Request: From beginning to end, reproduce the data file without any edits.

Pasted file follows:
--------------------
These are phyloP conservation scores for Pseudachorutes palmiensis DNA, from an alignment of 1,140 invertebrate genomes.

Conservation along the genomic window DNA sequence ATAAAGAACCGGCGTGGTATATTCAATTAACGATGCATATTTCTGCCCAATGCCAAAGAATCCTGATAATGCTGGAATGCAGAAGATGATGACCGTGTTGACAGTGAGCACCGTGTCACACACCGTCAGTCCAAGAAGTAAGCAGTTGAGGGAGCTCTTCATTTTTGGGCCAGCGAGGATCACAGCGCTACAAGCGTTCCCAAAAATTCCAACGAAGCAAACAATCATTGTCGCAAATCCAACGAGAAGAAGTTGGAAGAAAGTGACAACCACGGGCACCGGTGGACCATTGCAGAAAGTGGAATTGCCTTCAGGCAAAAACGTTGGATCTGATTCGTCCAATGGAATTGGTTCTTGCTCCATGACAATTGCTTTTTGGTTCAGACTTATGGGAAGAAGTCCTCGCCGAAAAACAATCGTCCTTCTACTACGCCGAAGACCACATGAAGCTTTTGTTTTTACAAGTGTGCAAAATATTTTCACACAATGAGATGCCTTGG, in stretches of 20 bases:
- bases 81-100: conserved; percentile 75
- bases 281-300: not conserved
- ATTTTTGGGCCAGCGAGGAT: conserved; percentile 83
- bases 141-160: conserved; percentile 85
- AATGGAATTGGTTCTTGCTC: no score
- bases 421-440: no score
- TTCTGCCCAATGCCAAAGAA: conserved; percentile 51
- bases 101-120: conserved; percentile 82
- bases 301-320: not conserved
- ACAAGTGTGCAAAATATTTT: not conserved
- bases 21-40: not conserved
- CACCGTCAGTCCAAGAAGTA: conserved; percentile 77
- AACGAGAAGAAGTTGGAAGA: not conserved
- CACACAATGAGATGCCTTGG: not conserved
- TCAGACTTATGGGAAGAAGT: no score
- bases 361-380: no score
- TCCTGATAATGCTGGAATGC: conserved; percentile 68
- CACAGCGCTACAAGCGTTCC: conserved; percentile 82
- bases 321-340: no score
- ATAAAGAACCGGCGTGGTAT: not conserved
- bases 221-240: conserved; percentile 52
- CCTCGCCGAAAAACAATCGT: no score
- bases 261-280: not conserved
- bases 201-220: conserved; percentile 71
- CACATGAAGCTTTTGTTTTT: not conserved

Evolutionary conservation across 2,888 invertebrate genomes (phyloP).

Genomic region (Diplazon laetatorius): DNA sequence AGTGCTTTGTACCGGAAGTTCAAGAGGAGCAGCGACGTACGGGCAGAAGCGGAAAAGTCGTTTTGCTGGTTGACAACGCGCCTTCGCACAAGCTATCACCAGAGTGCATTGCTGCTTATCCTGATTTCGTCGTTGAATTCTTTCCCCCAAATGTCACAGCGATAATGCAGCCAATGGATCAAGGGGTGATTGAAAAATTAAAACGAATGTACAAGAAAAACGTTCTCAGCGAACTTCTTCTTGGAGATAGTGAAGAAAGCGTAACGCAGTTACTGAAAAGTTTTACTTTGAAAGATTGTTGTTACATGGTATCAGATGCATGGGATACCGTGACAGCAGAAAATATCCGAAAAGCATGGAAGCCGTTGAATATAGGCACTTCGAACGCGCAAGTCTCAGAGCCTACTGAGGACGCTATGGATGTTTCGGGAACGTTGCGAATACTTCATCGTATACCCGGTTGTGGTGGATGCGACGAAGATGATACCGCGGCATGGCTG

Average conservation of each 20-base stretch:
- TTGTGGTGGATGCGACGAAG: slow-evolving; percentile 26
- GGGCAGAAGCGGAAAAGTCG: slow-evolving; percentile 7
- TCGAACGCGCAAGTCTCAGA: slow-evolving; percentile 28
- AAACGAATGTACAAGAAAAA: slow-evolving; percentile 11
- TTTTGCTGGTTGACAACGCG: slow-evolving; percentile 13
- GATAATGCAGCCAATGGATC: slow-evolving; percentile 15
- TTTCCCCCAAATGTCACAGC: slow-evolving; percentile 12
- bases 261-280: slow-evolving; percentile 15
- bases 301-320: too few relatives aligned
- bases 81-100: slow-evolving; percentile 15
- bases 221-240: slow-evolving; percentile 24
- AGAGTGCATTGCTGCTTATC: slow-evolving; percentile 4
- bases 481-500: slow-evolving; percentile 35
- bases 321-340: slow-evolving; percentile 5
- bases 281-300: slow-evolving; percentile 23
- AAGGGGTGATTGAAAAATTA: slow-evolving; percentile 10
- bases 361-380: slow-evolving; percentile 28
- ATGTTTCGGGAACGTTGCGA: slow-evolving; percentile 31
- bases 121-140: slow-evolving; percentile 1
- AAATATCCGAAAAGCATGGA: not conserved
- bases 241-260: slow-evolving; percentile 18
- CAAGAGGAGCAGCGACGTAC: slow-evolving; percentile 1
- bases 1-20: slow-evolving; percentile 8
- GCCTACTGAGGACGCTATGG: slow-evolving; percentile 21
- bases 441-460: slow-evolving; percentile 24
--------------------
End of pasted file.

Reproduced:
These are phyloP conservation scores for Pseudachorutes palmiensis DNA, from an alignment of 1,140 invertebrate genomes.

Conservation along the genomic window DNA sequence ATAAAGAACCGGCGTGGTATATTCAATTAACGATGCATATTTCTGCCCAATGCCAAAGAATCCTGATAATGCTGGAATGCAGAAGATGATGACCGTGTTGACAGTGAGCACCGTGTCACACACCGTCAGTCCAAGAAGTAAGCAGTTGAGGGAGCTCTTCATTTTTGGGCCAGCGAGGATCACAGCGCTACAAGCGTTCCCAAAAATTCCAACGAAGCAAACAATCATTGTCGCAAATCCAACGAGAAGAAGTTGGAAGAAAGTGACAACCACGGGCACCGGTGGACCATTGCAGAAAGTGGAATTGCCTTCAGGCAAAAACGTTGGATCTGATTCGTCCAATGGAATTGGTTCTTGCTCCATGACAATTGCTTTTTGGTTCAGACTTATGGGAAGAAGTCCTCGCCGAAAAACAATCGTCCTTCTACTACGCCGAAGACCACATGAAGCTTTTGTTTTTACAAGTGTGCAAAATATTTTCACACAATGAGATGCCTTGG, in stretches of 20 bases:
- bases 81-100: conserved; percentile 75
- bases 281-300: not conserved
- ATTTTTGGGCCAGCGAGGAT: conserved; percentile 83
- bases 141-160: conserved; percentile 85
- AATGGAATTGGTTCTTGCTC: no score
- bases 421-440: no score
- TTCTGCCCAATGCCAAAGAA: conserved; percentile 51
- bases 101-120: conserved; percentile 82
- bases 301-320: not conserved
- ACAAGTGTGCAAAATATTTT: not conserved
- bases 21-40: not conserved
- CACCGTCAGTCCAAGAAGTA: conserved; percentile 77
- AACGAGAAGAAGTTGGAAGA: not conserved
- CACACAATGAGATGCCTTGG: not conserved
- TCAGACTTATGGGAAGAAGT: no score
- bases 361-380: no score
- TCCTGATAATGCTGGAATGC: conserved; percentile 68
- CACAGCGCTACAAGCGTTCC: conserved; percentile 82
- bases 321-340: no score
- ATAAAGAACCGGCGTGGTAT: not conserved
- bases 221-240: conserved; percentile 52
- CCTCGCCGAAAAACAATCGT: no score
- bases 261-280: not conserved
- bases 201-220: conserved; percentile 71
- CACATGAAGCTTTTGTTTTT: not conserved

Evolutionary conservation across 2,888 invertebrate genomes (phyloP).

Genomic region (Diplazon laetatorius): DNA sequence AGTGCTTTGTACCGGAAGTTCAAGAGGAGCAGCGACGTACGGGCAGAAGCGGAAAAGTCGTTTTGCTGGTTGACAACGCGCCTTCGCACAAGCTATCACCAGAGTGCATTGCTGCTTATCCTGATTTCGTCGTTGAATTCTTTCCCCCAAATGTCACAGCGATAATGCAGCCAATGGATCAAGGGGTGATTGAAAAATTAAAACGAATGTACAAGAAAAACGTTCTCAGCGAACTTCTTCTTGGAGATAGTGAAGAAAGCGTAACGCAGTTACTGAAAAGTTTTACTTTGAAAGATTGTTGTTACATGGTATCAGATGCATGGGATACCGTGACAGCAGAAAATATCCGAAAAGCATGGAAGCCGTTGAATATAGGCACTTCGAACGCGCAAGTCTCAGAGCCTACTGAGGACGCTATGGATGTTTCGGGAACGTTGCGAATACTTCATCGTATACCCGGTTGTGGTGGATGCGACGAAGATGATACCGCGGCATGGCTG

Average conservation of each 20-base stretch:
- TTGTGGTGGATGCGACGAAG: slow-evolving; percentile 26
- GGGCAGAAGCGGAAAAGTCG: slow-evolving; percentile 7
- TCGAACGCGCAAGTCTCAGA: slow-evolving; percentile 28
- AAACGAATGTACAAGAAAAA: slow-evolving; percentile 11
- TTTTGCTGGTTGACAACGCG: slow-evolving; percentile 13
- GATAATGCAGCCAATGGATC: slow-evolving; percentile 15
- TTTCCCCCAAATGTCACAGC: slow-evolving; percentile 12
- bases 261-280: slow-evolving; percentile 15
- bases 301-320: too few relatives aligned
- bases 81-100: slow-evolving; percentile 15
- bases 221-240: slow-evolving; percentile 24
- AGAGTGCATTGCTGCTTATC: slow-evolving; percentile 4
- bases 481-500: slow-evolving; percentile 35
- bases 321-340: slow-evolving; percentile 5
- bases 281-300: slow-evolving; percentile 23
- AAGGGGTGATTGAAAAATTA: slow-evolving; percentile 10
- bases 361-380: slow-evolving; percentile 28
- ATGTTTCGGGAACGTTGCGA: slow-evolving; percentile 31
- bases 121-140: slow-evolving; percentile 1
- AAATATCCGAAAAGCATGGA: not conserved
- bases 241-260: slow-evolving; percentile 18
- CAAGAGGAGCAGCGACGTAC: slow-evolving; percentile 1
- bases 1-20: slow-evolving; percentile 8
- GCCTACTGAGGACGCTATGG: slow-evolving; percentile 21
- bases 441-460: slow-evolving; percentile 24